The last 24 hours has been a bit rum. First, last night, Shrag announced live on national radio that they were calling it a day, and just now Standard Fare have announced they're to go their separate ways too.
I can't say I'm particularly surprised by either decision, but neither am I particularly saddened by the news either. Pop music is all about the now; the rush of the immediate, immaculate seven inch single, or the perfect album. Standard Fare and Shrag made both of those things, and they both leave us on a high.
Memories of both bands run deep. I first came across Shrag at the Spiral Scratch all-dayer in... erm, was it 2008? They stood out because they played their songs like every note was the last. After that I bumped into them every few months, until we finally dragged them to Nottingham twice last year to play with Tunabunny and then our all-dayer. Both times they played and looked like proper pop stars.
Last year's 'Canines' album, I might have mentioned, is probably my favourite album of the last ten years. They couldn't have topped that, and so off they ride into the sunset. Pop music has been all the better for their fun, grace, smiles and skill tunes.
That Standard Fare's first demo sat on my office desk for at least three months before is one of the biggest minor regrets of my life. I vividly remember listening to it one afternoon when I had sod all to do and then playing it for the rest of the day. Then biking home like a maniac so that I could play it over and over again all night.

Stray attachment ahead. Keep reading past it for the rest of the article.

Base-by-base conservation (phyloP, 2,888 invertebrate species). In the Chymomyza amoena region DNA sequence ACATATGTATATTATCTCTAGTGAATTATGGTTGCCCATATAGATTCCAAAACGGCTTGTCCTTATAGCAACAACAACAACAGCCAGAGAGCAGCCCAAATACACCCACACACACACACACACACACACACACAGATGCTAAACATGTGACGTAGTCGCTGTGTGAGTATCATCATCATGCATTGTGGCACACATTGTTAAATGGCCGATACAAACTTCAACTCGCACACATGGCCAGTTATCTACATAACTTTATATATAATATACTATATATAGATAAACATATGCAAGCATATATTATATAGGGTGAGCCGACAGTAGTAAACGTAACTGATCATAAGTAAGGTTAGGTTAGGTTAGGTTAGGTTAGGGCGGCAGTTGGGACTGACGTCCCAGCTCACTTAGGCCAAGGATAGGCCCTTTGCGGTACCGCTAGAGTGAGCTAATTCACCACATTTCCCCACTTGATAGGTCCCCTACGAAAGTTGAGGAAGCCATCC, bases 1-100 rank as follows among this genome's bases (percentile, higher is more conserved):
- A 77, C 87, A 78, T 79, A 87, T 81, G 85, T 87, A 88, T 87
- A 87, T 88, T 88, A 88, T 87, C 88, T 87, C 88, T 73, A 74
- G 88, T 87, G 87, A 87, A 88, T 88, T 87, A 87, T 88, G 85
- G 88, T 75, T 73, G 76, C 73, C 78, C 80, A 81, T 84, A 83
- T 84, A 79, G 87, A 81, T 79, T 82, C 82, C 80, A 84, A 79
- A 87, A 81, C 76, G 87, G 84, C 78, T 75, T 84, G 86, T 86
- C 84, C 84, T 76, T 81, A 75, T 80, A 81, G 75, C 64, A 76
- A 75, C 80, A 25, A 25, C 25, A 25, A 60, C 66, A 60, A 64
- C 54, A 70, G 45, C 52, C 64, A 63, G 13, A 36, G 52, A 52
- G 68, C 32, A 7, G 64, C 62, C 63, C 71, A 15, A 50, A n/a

Standard Fare played some amazing shows for us in Nottingham - and beyond. The two that stick out are the sweaty, packed show with Mascot Fight, Pocketbooks and Allo Darlin' - the first time we'd seen The Chameleon so busy. Everyone at that gig thought that we wouldn't see Standard Fare play in such a small venue again. Life, as ever, gets in the way of the best things.
The second was last October at our all-dayer, when Standard Fare whipped the crowd into such a frenzy that the beams in the bar downstairs were bent like a banana. No-one died, but it would've been a heck of a way to go.
Standard Fare's two albums are flawless examples of the immediacy of pop music, and why I love it so much. I can also say that I've stood and watched Grimsby Town (lose) with one of my heroes.
Shrag and Standard Fare will be much-missed, but what they've done will be remembered and discovered by other bands who just might go on to touch their greatness. I'm looking forward to that.